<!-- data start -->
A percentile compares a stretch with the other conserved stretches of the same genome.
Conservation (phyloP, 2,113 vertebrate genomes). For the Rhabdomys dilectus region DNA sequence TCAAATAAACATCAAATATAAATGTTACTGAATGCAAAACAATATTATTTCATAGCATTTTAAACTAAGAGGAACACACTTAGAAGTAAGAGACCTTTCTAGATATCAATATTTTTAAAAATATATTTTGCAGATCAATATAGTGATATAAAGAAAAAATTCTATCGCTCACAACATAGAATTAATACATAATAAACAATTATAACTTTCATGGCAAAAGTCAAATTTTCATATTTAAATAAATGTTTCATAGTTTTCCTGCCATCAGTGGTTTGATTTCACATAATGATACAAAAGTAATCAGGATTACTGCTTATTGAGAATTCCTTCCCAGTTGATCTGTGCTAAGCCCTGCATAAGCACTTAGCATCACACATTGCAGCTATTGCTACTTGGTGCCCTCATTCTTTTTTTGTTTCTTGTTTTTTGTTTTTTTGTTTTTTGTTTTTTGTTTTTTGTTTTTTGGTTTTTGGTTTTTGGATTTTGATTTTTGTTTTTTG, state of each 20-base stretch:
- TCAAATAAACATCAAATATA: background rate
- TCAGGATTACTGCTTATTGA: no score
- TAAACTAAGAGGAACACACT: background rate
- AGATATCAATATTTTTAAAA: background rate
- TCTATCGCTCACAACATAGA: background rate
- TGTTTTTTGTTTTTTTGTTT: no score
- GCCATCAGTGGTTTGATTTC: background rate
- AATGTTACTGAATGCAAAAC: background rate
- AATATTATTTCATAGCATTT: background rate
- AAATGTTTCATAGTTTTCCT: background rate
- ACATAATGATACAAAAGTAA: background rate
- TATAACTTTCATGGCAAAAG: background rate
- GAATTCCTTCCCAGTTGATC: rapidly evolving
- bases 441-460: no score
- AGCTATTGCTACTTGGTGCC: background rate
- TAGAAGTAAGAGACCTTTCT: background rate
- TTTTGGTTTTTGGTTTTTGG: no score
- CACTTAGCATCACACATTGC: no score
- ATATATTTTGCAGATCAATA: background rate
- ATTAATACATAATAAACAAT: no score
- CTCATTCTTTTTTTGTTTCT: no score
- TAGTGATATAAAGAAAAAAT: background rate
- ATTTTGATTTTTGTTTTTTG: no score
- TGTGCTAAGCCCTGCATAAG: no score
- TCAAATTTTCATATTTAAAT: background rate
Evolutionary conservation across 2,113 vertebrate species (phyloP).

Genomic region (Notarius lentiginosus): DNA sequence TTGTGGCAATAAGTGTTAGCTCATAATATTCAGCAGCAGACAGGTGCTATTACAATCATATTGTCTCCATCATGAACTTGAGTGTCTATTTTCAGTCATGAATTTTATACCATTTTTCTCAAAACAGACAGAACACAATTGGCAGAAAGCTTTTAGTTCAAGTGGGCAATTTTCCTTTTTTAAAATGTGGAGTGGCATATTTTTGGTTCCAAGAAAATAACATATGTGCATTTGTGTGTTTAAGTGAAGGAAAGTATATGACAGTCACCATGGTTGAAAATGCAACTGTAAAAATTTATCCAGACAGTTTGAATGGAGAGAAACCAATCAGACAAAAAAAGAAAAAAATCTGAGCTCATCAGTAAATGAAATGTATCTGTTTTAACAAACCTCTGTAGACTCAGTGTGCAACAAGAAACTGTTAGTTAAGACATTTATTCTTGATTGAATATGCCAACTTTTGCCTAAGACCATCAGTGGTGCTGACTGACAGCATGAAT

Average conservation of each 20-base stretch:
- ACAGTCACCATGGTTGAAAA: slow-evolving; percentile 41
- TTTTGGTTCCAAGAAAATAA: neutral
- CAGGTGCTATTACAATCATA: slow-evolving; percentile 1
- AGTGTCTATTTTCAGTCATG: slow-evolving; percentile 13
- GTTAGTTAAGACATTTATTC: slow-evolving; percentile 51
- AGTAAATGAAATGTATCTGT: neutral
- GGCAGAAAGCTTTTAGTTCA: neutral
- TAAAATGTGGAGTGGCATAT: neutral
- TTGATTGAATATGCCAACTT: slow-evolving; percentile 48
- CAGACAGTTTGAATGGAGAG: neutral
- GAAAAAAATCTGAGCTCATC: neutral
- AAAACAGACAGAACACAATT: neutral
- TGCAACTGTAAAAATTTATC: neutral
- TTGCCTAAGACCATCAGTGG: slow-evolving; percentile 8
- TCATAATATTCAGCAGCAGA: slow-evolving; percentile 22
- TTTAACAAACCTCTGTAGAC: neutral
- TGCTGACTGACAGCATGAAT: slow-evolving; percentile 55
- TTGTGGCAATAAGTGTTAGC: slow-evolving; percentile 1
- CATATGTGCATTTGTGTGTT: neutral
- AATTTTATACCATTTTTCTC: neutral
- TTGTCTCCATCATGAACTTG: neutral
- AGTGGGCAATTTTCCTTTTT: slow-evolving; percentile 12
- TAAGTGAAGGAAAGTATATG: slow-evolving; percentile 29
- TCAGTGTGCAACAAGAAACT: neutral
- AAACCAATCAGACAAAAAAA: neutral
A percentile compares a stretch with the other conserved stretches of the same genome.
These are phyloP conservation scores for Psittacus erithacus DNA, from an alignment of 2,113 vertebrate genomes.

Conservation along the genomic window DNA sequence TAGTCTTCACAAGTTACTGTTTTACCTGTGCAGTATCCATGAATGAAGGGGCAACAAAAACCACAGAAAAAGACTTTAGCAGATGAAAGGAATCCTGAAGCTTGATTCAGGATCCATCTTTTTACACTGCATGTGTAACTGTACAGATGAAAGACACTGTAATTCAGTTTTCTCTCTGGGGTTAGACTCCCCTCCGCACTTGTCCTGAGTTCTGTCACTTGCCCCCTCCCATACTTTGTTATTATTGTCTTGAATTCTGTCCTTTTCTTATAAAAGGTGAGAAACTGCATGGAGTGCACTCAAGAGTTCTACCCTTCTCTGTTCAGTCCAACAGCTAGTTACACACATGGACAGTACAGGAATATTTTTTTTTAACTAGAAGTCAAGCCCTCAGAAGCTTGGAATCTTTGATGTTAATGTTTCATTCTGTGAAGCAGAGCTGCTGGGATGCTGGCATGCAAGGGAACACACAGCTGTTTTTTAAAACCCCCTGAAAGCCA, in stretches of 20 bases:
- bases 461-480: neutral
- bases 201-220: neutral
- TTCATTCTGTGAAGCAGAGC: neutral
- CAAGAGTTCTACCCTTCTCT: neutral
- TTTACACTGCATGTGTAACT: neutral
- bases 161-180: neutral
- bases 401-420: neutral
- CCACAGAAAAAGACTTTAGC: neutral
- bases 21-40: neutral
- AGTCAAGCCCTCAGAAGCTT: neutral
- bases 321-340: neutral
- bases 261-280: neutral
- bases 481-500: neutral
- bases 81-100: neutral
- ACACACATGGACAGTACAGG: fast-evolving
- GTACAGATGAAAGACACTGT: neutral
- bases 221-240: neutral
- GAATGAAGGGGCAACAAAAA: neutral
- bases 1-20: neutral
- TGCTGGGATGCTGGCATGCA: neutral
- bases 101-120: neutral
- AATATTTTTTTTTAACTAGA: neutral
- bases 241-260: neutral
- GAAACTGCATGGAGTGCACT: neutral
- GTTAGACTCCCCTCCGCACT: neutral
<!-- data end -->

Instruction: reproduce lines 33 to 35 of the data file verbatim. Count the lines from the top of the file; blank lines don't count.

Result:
- CAGGTGCTATTACAATCATA: slow-evolving; percentile 1
- AGTGTCTATTTTCAGTCATG: slow-evolving; percentile 13
- GTTAGTTAAGACATTTATTC: slow-evolving; percentile 51